I barely have time to register this when a hop, skip and jump later, I am away too – flying gloriously like a bird, a tiny speck in the sky. Astonished at having taken off so smoothly, for a few minutes I can’t stop gaping. Then I come to my senses and snap my mouth shut. Any lower and my jaw would have gotten a literal taste of “ground reality”.
The wind picks up and throws us higher, and the glider buffets around for a moment like a twig in a tornado. Gak! I should’ve called my solicitor to make my will. I squeeze my eyes shut and hoarsely croak a small prayer. When I open my eyes, there are cool white swirling mists all around.
Is this Heaven?
From somewhere above my right ear a voice sounding like Michelle’s booms, ‘There is so much fog here.’
When we eventually break clear of the cloud cover we find ourselves flying high above Lake Thun, with the city spread out below us like a map. I can see a train snaking its way into the railway station. Oh the thrill! Oh the glorious excitement! Oh the, groan, nausea that threatens to engulf me like a tidal wave…!
Emitting enough shrieks to be mistaken for a mobile aviary, I forget my initial nervousness and revel in the sensation of floating. The fibre of the paraglider rustles sharply and the thermals lift us higher. To my left I can see the distinctive colors of my boyfriend’s paraglider doing audacious stunts like spiraling and weaving. Just seeing them makes me dizzy. Michelle notices my anxious glances and reassures me. ‘It’s absolutely safe. Do you want to try it?’‘No, thank you,’ I squeak.
Down below, I see Lake Brienz resembling a blot of spilt pale blue ink. A great fear suddenly seizes me – what if we fall into the water? ‘Help, I can’t swim!’ I think. No, of course not. All we can do is to jump into things we haven’t a clue about, admonishes a nasty little voice inside my head. We eventually pass onto land once more without mishap.
A bright streak of color zooms into my thoughts as a bird flies by. It is difficult to say who is the more startled of the two.
Suddenly my boyfriend is in front of me, having persuaded his pilot to maneuver his glider directly onto our path. ‘What are you doing? Are you out of your mind?’ I yell, afraid that our gliders may get entangled and we’ll both plummet to our deaths.
He grins and opens his mouth and out pop the last words I would have expected to here. ‘Devyani, will you marry me?’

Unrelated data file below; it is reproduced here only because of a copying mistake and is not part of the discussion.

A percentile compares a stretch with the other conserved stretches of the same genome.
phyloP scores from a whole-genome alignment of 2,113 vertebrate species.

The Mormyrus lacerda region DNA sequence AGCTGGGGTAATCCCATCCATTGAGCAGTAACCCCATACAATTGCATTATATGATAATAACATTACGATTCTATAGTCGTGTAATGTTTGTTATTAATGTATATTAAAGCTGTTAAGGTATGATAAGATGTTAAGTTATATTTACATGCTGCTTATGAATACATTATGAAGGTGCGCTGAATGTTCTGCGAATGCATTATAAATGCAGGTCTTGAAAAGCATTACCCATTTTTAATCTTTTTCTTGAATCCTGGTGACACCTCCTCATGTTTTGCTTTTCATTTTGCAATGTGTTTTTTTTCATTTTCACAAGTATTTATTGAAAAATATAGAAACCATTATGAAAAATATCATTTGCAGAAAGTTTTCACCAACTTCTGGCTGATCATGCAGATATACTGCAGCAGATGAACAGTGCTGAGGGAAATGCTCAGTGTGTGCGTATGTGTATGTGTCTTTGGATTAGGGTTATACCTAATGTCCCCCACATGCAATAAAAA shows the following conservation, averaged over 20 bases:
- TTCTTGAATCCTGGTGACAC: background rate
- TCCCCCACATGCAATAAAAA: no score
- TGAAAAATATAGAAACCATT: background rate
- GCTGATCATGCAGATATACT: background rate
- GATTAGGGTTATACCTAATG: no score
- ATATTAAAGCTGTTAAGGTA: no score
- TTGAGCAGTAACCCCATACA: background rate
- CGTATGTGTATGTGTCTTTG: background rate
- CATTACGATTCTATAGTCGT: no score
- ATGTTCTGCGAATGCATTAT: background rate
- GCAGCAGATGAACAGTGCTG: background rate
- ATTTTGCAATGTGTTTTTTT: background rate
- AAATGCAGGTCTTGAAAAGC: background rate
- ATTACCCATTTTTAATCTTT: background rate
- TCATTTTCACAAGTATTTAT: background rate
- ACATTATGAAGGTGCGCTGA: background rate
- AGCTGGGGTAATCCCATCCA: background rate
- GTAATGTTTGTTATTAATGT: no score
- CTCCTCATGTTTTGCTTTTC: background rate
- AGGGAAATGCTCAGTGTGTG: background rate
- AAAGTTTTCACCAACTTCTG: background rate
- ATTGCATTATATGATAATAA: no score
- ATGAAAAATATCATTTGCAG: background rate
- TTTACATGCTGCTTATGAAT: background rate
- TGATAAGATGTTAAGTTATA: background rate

Time seems to stop. A moment ago the wind was rushing around me, now it has gone pin-drop quiet. Indeed, the wind seems to have been knocked out of me. I can’t believe what I’ve heard, yet I have never been so certain of anything. The pilots are forgotten, the paragliders are forgotten, the fact that we are about five miles straight up in the air hanging in open empty space is forgotten. All that I am aware of is this man in front of me who loves me enough to want to spend the rest of his life with me. My throat is choked. I can only whisper, ‘Yes.’ It is enough. There is no need to shout. He knows, and I know he knows. The moment passes as Michelle congratulates me and my boyfriend (soon to be my husband) smiles and flamboyantly whirls away.
We are airborne for twelve incredible minutes. Still, when the time comes for us to descend, neither of us is too unwilling. Not for me a tame landing.
‘We will have to land in the wrong direction of the air current. Can you run fast?’ yells Michelle over the roar of the wind. Gulp. I know I like to do things with style and substance. But this is rather too much substance!
As the earth rushes up to meet our feet, we are unable to keep up with the momentum of the paraglider at touch-down and in a most undignified conclusion, my pilot and I fall over backwards. We are dragged several feet on the grassy lawn, no doubt irreparably marring the grass beds, but having enough layers of clothing on to give competition to a rhinoceros, I am unhurt – shaken, but not freaking any more than usual. Michelle emerges unscathed, too, having had the good sense to keep me below her at all times. My boyfriend, who has already landed comfortably, rushes over as soon as he can shrug free of his glider. His face is pale with concern and his eyes sick with worry. ‘Thought you had… I had… ’ He can’t bring himself to complete the sentence and is looking daggers at the pilots and thinking murderous thoughts even though it isn’t exactly their fault. After I reaffirm again and again that I am alright, he helps me out of the various contraptions and we help the pilots roll up the paragliders. ‘Real sorry about that, folks,’ says Michelle in a genuinely apologetic voice. ‘Usually it is a cakewalk, but, hey, Mother Nature, you know. So unpredictable!’ We console ourselves with shrugging, grinning proudly for the cameras and parting ways, having made “firm” friends with the ground. unpredictable!’
On the flight back, one last look at the Alps standing tall and proud – a symbol of life and unfettered enjoyment – and I know my life has gotten a new lease of freshness. I look into the loving eyes of my better half, give him an affectionate smile and lay my head down on his capable shoulders. He gives me an absent-minded pat and observing the far-away look in his eyes, I’m sure that he is already busy planning our next trip. But as far as I am concerned, we are both about to set out on the biggest adventure of our lives – together.